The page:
Tuesday

19th Jan 2021

Michel lays out compromise budget plan for summit

  • European Council president Charles Michel said there needs to be 'political courage' to clinch a deal in July (Photo: Council of the European Union)

European Council president Charles Michel on Friday (10 July) laid out his compromise proposal for the long-term EU budget and recovery package which he hopes will bridge the deep gaps between EU governments.

Michel will next week chair the first physical meeting of heads of state and government since the coronavirus pandemic - after he had already attempted to come to an agreement on the budget back in February.

Read and decide

Join EUobserver today

Become an expert on Europe

Get instant access to all articles — and 20 years of archives. 14-day free trial.

... or subscribe as a group

The Belgian politician offered a smaller, €1.074 trillion EU budget than that proposed by the EU commission in May, but suggested keeping the recovery package at €750bn, to mitigate the economic fallout from the corona crisis.

He said leaders' first discussion on the commission's proposal "revealed strong opposition to some elements of the package".

Leaders agreed to allow the commission to borrow money from the capital markets to remedy the biggest recession the EU has ever faced.

But the details of the EU executive's plans faced strong opposition mainly from fiscally-conservative countries.

The so-called 'Frugal Four', led by the Netherlands, sought a smaller budget and recovery fund, available only in loans, with strict oversight on spending by fellow member states .

In a concession to the fiscally-conservative capitals, Michel proposed that Austria, Denmark, the Netherlands, Germany and Sweden could keep their rebates, a form of compensation for their net-budget contribution.

In his proposal, Michel kept the ratio of distributing two-thirds of the €750bn fund in grants and one third in loans to member states, to "avoid overburdening" some countries with more debt.

Michel devised a plan to commit the majority of the grants in 2021 and 2022, and 30 percent in 2023, based on slightly different data which would show a clearer picture on which countries are worst-affected by the corona-induced economic crisis.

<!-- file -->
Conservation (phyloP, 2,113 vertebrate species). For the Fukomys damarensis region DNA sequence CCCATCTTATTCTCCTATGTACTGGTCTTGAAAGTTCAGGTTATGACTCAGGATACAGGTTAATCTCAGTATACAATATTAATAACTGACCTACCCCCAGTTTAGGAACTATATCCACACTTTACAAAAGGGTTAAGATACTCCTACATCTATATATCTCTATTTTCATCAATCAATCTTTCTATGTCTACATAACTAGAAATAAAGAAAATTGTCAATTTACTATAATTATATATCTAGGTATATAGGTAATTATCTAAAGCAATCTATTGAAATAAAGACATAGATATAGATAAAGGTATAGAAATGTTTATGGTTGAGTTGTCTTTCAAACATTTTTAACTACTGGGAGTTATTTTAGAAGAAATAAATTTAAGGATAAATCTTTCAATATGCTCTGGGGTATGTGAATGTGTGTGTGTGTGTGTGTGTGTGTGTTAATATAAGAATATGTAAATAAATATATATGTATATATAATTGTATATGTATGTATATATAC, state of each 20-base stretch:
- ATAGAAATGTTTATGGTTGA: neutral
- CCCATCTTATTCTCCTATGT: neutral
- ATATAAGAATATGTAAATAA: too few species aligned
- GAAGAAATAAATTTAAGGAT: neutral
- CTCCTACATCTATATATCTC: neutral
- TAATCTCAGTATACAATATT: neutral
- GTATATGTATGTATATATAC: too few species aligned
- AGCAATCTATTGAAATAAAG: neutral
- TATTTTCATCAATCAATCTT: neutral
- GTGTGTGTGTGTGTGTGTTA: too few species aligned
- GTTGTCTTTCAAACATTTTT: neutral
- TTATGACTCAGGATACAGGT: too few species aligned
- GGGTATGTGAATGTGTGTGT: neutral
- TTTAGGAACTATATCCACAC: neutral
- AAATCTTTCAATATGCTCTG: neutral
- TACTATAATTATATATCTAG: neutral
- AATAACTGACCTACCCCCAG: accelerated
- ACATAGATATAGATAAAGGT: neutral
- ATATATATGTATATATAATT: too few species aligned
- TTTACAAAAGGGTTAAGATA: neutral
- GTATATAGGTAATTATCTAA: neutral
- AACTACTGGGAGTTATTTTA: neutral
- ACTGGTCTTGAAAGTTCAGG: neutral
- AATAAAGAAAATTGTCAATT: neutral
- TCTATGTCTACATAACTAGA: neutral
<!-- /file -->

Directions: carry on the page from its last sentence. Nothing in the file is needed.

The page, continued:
With this move, Michel tried to address calls for funds to be distributed fast, and the concerns of the 'Frugal Four' to focus more on the direct impact of the pandemic.

On the key issue of how to monitor the spending of the fund, Michel proposed to have the commission and the majority of EU countries approve national reform plans and their implementation, to unlock the EU aid.

'Don't burn money'

"Our goal is not to burn money, but to invest and to reform," Michel said.

The Netherlands has pushed for a unanimous approval by member states on their fellow EU member's reform program.

However, countries such as Greece, which had been heavily-surveilled during the debt crisis by EU institutions, have pushed back against other member states having a veto over national policies.

Michel also maintained his proposal from February to establish a mechanism linking EU countries' respect for the rule of law to the disbursement of EU funds.

According to his proposal, in a nod to countries such as Poland and Hungary (who heavily pushed back against the idea), a majority of member states need to approve sanctions in case of a rule of law deficiency.

The compromise is a weaker mechanism than the more automatic sanctioning originally planned by the commission.

However, Michel's proposal foresees more funding for the European Public Prosecutor's Office, fighting disinformation and supporting media pluralism, among other areas.

Michel also proposed to have new EU-level levies to help repay the debt taken on by the commission: on un-recycled single-use plastics from 2021, on digital transactions and carbon footprint of imports by 2023, and with more taxes possible later on.

Michel also wants to earmark 30 percent of funds, an increase from the originally planned 25 percent, for projects that fight climate change.